No matter how rational, reasonable and right a decision may seem at the time of making it, later on hindsight ruins it. As in hindsight — wisdom after the event — better options pop up making one regret the roads not taken and choices not opted. In our case, this regretting and rueing pretty much sums up the entire seven decades we have been alive and kicking. In the beginning, siding with the US of A sounded and felt like the best thing to do. Fast forward to here and now, does it sound and feel even half the same? Cowards, they say, easily get accustomed to anything. In our case, we, the cowards eventually get accustomed to way too many things.
A usurper looks, sounds and feels messianic when he grabs power from the degenerate democracy, a decade down the line, we begin to shed the illusion and once again search and find the same old, same debauched leaders to lead us out of the storm. It feels as if we keep on waking up, morning after morning, to realities we thought of, nah knew of, as zilch but make-believe charades. And keep on falling for the same tricks all over again. Of late, those realities have become starker, but does it even matter? Hardly. What is it all about? Well, dearest sirs and ma’ams it is about the same old cowards falling for the same old tricks, same old traps.
We are yet to dig graves, way deeper than our ancestors, and bury the wrong convictions we’ve cherished all our lives. The sooner we do it the better we’ll be as the games that we played to hoodwink the world at large are nearing their anticlimactic denouement. The world has learned to see through the ‘we are innocent know-nothings’ ploy as it has started to go stale and reek badly. And when the push comes to shove, how do we respond? We change the lap and smile our signature smile. We recently sacked the tough looking bald falcon and put cute looking adorable panda in its place while hoping that this time around, we are not the cowards making necessary adjustments.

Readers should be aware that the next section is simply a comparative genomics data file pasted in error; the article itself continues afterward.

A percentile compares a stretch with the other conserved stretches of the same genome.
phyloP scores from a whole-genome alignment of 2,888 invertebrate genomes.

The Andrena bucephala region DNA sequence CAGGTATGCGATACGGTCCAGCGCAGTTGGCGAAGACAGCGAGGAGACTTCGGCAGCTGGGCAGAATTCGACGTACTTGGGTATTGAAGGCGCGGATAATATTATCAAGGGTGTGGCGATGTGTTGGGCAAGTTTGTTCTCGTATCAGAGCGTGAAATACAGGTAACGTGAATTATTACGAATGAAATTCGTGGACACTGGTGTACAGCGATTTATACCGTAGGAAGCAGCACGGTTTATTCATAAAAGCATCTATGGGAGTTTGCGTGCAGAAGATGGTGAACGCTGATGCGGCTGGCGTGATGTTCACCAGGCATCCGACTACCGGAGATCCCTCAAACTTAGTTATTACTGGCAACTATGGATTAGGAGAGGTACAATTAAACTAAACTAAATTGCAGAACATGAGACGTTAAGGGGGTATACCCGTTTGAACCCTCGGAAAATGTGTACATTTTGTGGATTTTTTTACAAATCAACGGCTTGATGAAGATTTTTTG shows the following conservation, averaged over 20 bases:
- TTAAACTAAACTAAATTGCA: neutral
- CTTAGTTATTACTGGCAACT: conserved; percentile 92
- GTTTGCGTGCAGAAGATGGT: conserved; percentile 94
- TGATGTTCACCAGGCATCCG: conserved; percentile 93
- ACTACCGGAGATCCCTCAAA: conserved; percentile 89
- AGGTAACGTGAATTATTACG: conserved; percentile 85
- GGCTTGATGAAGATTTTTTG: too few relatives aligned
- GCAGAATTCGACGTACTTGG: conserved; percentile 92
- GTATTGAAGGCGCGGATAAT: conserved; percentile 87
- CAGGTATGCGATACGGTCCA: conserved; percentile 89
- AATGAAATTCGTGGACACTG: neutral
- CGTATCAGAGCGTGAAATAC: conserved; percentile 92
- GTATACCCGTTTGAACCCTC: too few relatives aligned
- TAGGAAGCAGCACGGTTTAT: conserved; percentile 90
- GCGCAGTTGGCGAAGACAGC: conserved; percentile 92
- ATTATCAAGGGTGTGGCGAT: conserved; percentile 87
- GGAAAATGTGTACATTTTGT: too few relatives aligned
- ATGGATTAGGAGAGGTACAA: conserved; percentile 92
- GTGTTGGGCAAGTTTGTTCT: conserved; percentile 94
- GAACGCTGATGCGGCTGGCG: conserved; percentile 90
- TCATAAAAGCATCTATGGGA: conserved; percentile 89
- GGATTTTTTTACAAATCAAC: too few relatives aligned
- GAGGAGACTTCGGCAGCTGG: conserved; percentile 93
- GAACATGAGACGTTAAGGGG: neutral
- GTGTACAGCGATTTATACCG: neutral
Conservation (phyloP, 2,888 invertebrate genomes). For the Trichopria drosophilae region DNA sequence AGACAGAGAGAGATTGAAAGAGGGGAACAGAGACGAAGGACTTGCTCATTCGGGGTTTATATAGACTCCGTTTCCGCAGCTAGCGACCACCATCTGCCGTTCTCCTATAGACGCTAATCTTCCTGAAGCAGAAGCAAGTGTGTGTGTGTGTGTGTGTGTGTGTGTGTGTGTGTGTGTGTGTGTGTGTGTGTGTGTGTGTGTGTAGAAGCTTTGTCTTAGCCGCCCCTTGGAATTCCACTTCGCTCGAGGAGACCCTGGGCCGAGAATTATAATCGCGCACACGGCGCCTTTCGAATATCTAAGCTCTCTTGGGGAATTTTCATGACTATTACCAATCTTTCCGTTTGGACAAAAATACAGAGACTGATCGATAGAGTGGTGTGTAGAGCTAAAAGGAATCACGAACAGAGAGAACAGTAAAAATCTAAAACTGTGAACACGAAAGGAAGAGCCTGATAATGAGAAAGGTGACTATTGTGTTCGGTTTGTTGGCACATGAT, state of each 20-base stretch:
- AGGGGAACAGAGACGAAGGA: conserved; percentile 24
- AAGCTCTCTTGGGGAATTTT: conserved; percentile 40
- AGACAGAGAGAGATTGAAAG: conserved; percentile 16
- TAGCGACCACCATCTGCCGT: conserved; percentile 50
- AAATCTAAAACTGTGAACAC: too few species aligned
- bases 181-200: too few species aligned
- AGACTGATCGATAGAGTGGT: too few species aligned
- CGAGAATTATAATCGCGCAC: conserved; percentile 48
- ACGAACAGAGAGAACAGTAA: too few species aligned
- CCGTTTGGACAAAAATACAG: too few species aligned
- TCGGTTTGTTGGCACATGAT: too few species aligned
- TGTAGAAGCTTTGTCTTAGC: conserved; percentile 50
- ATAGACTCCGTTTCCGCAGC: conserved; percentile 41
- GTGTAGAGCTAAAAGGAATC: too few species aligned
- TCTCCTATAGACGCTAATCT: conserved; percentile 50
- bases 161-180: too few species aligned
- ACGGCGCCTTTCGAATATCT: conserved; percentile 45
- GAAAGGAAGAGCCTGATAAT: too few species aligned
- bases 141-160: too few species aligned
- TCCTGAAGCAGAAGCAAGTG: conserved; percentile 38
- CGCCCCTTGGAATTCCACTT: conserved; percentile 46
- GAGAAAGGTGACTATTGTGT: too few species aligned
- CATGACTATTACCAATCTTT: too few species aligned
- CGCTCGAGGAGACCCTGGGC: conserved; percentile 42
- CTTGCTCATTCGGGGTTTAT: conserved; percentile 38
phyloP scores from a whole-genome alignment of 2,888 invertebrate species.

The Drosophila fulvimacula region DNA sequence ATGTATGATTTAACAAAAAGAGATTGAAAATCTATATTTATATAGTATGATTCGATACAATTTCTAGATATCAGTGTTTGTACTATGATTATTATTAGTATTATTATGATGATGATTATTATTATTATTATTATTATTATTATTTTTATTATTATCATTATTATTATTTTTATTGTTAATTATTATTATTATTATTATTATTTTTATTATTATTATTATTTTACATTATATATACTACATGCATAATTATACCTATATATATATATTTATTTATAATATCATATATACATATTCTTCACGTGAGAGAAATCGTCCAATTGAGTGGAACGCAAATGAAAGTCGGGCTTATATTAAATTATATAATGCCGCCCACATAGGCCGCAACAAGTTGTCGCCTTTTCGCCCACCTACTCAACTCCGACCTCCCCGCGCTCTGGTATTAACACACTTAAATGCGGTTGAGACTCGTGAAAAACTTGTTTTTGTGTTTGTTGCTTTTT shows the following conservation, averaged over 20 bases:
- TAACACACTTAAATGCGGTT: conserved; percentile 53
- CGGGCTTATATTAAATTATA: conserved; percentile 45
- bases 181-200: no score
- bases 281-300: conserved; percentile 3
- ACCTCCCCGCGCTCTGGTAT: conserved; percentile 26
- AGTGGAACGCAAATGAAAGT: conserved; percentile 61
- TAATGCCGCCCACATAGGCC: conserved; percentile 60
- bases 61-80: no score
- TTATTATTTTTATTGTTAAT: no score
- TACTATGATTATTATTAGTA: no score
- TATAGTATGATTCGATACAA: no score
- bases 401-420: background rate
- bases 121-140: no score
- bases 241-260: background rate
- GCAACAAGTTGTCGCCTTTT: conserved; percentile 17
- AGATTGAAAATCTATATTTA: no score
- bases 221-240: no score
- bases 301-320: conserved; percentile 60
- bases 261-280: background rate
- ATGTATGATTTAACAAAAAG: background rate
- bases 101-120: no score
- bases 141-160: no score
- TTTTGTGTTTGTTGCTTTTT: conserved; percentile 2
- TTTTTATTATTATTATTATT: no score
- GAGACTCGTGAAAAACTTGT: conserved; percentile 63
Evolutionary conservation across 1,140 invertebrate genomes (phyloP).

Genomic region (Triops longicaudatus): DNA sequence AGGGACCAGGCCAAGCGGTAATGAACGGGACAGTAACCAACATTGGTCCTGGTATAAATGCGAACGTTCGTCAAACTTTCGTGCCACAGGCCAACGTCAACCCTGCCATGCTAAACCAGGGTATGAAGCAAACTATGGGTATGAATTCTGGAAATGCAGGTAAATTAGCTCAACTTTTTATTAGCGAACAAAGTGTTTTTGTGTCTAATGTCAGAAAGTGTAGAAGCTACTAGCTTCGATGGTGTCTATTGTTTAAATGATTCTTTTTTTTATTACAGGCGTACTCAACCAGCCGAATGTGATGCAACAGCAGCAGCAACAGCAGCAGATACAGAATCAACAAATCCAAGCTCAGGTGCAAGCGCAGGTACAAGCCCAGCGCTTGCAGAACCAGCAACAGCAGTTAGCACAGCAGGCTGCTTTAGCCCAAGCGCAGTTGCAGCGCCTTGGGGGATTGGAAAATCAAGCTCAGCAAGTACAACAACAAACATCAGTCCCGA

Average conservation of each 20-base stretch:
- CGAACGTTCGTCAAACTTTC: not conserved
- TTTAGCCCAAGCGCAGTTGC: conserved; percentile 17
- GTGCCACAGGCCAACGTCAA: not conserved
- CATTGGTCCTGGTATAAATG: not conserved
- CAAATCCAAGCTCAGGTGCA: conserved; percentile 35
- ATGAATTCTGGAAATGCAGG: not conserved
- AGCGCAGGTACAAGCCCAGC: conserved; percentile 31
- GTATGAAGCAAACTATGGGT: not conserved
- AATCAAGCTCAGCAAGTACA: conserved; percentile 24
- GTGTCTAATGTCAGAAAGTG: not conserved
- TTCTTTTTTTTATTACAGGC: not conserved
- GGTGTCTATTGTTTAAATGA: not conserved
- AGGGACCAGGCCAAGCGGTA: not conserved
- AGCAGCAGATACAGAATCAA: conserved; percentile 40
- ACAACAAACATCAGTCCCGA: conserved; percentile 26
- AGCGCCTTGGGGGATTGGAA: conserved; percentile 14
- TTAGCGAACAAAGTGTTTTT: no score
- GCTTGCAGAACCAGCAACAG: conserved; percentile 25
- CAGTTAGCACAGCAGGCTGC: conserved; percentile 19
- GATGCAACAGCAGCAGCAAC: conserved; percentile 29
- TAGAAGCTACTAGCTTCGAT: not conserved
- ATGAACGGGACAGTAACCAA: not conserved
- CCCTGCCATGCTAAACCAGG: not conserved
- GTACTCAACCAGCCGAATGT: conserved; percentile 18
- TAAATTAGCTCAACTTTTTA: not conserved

Our hundreds of ‘if only’ scenarios have played perfectly well many times and made way for more ‘if only’ cravings. Remember when we had that ‘if only’ for a strong, upright man after successive civilian governments of 1950’s. We had Field Marshal Ayub Khan for more than a decade till another ‘if only’ for real, pure democracy of the people, by the people, and for the people caused us to send him home and finish the books he had been planning to read. Then we had the ‘If only’ we get rid of drunk on power Zulfiqar Bhutto, followed by an ‘if only’ we had more stringent, strict Islamic laws, we’ll be in a far better position. And we all know how that ‘if only’ played out.
The pious loathed the alcohol, and their ‘if only’ comprised banning it for all and sundry as a prerequisite for a prosperous, morally upright, sober and righteous Pakistan. Result? Those who drink it, still manage to get hold of it, from here, there or elsewhere. While as an unintended consequence Pakistan came under the rampant onslaught of heroin in late ’70s till now that has wreaked havoc to such an extent that around seven million drug addicts inundate the country’s landscape.
Not the only cowards in the neighbourhood
One can fight history, but not geography is the latest lesson nations have learned. We, for lack of better luck, live in a dog-eat-dog neighbourhood, where three out of four neighbours are utterly ill at ease with us and have on their fingertips all the instances when they were dealt a wrong hand and left in the dark by their now-friend, now-enemy neighbour i.e. Pakistan.
Our ‘brother’ on west side, Afghanistan, has a long list of grievances, be it from Pakistan’s role in ruining it in the first place, seeking an ever-elusive strategic depth or returning Afghan refugees at a time when the war-torn republic is under immense turmoil.
Also, the newfound affection between Afghanistan and India with later pledging a billion dollar financial assistance to show its ‘abiding support for a unified, sovereign, democratic, peaceful and prosperous Afghanistan’ is being interpreted in Pakistan as birth of an evil nexus between a war ravaged, mercenary country and an old enemy turned regional bully. Whether the apprehensions are true or not is immaterial since it is the mindset through which Pakistan views the happenings around rather than the happenings themselves.
Our imagined and perceived misgivings about the doings and undoings of Iran are also endless. We smell a rat whenever any of our two neighbours sit at a table that has no seat with our tag.
No doubt, the responsibility does not squarely lie with Pakistan alone. India, Iran and Afghanistan too, at times, refuse to behave with neighbourly grace and restraint. They all, it seems, are yet to learn how to shed undue interest in each other’s ‘state of affairs’. Nothing can better sum up the regional situation and this write up better than this excerpt from Charles Dickens’ ‘Great Expectations’: ‘In a word, I was too cowardly to do what I knew to be right, as I had been too cowardly to avoid doing what I knew to be wrong’. And that, dearest sirs and ma’ams, is precisely what we’ve been doing for past many generations.